Raised Garden Beds For The Patio And Yard

Posted by on 12/31/2015 to Sheds
If you're looking for a great gardening idea for your patio or yard area, why not consider raised garden beds? Raised garden beds offer a variety of options and benefits that are ideal for all gardeners. A raised garden bed can be located on the patio or anywhere in the yard.

One of the benefits of raised bed gardening is that the height can be any desired height. This makes it ideal for the elderly or those who struggle to have free mobility such as those who have a bad back or another injury.

These raised beds can be waist height or higher as desired. Most raised beds are three to four feet in width which make them ideal for those who are wheelchair bound or who aren't able to bend or kneel for gardening. They are anywhere from a few inches to a few feet off of the ground.

There are many clever designs available and some will range from a four-foot by four-foot section while others may be four foot in width and ten or more feet in length.

Many people choose to create their own versions and build them themselves with cedar, recycled woods or plastics, two by fours or whatever else they may have on hand.

However, there many great options available ready made which make it very easy to get started with raised bed gardening.

These beds are ideal for designing specific designs, maintaining a smaller garden area that is more productive and for helping to maintain the soil temperature in colder climates.

A lot of people mistakenly believe that raised beds and elevated gardens are the same things. This couldn't be further from the truth.

A raised bed is one that is up off of the ground, an elevated garden is one that is mounted to a railing, house or deck for gardening purposes.

Raised gardening beds offer up the opportunity to maximize garden space. If the soil is bad they can also help by allowing the gardener to create the ideal soil medium for their gardening needs.

Keeping the soil warmer, they work to help the gardener extend the gardening season. Plants can be planted in the early spring and throughout the late fall thus allowing the gardener to extend the gardening season several weeks.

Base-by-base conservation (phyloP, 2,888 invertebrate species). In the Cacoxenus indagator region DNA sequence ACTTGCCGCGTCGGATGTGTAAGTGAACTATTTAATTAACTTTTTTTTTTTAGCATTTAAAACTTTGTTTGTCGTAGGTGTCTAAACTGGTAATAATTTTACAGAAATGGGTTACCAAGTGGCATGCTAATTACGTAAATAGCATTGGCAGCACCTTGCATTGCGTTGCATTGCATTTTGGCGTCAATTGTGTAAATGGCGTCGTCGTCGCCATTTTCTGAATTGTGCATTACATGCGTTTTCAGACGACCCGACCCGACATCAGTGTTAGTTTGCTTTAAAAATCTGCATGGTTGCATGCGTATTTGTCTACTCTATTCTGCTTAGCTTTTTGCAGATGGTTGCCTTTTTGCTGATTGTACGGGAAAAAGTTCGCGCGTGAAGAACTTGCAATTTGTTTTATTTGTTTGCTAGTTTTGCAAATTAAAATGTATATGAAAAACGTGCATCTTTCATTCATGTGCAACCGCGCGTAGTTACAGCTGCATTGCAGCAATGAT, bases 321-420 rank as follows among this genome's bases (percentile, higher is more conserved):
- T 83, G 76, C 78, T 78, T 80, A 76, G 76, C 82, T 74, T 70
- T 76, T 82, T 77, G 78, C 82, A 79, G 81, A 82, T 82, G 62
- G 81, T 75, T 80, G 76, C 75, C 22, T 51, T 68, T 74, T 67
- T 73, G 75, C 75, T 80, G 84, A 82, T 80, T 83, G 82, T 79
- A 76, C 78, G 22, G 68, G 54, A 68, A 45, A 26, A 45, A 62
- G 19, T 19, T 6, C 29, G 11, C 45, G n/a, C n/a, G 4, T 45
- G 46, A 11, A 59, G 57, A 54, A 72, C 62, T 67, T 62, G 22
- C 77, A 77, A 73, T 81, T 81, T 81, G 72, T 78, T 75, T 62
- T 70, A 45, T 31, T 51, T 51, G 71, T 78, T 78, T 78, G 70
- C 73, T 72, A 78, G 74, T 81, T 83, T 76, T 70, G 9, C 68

Raised beds are also easier to deer and animal proof as they can have a fencing or cover over them thus making them more challenging to access for the animals.

This type of gardening also works very well for yards that are oddly shaped. They allow the gardener to design the garden as desired and create a unique landscape.

Much easier to keep weeded and growing, the gardener will actually find that they have more time on their hands when they choose this method of gardening.

As the years pass, the garden will actually require less fertilizer and attention. In many cases, gardeners find that they get a higher yield for their crops when they choose this method of gardening.

As they are closer to the sun's rays, they also get more light and thus benefit the plants by providing more light.

They require less water since the soil has been amended and created to maintain the moisture by structuring the garden over the course of time. They won't drain the water as quickly and will thus maintain a moisture level that is conducive to growing healthy strong plants.

Since the gardener is more easily able to keep the raised bed weeded, there is room for more crops as well. Companion planting is easier utilized and crops can also be rotated so that what is ripe in the spring leaves room for cooler fall crops later  on in the season.

Thus, more garden space is utilized without having to have more room. It's an ideal solution for growing more crops.

Growing vertically is one of the sneaky methods that a lot of raised bed gardeners choose to utilize their space wisely and grow more. It works well for planting such things as corn and beans or other climbing plants.

Even the smallest patio or yard can greatly benefit by raised bed gardening. Ideal for anyone who has minimal space or mobility.

Jonathan Leger is a gardening enthusiast and a sponsored member of the Garden Writer's Association. He also runs a small site dedicated to the history, education and care of knockout roses.

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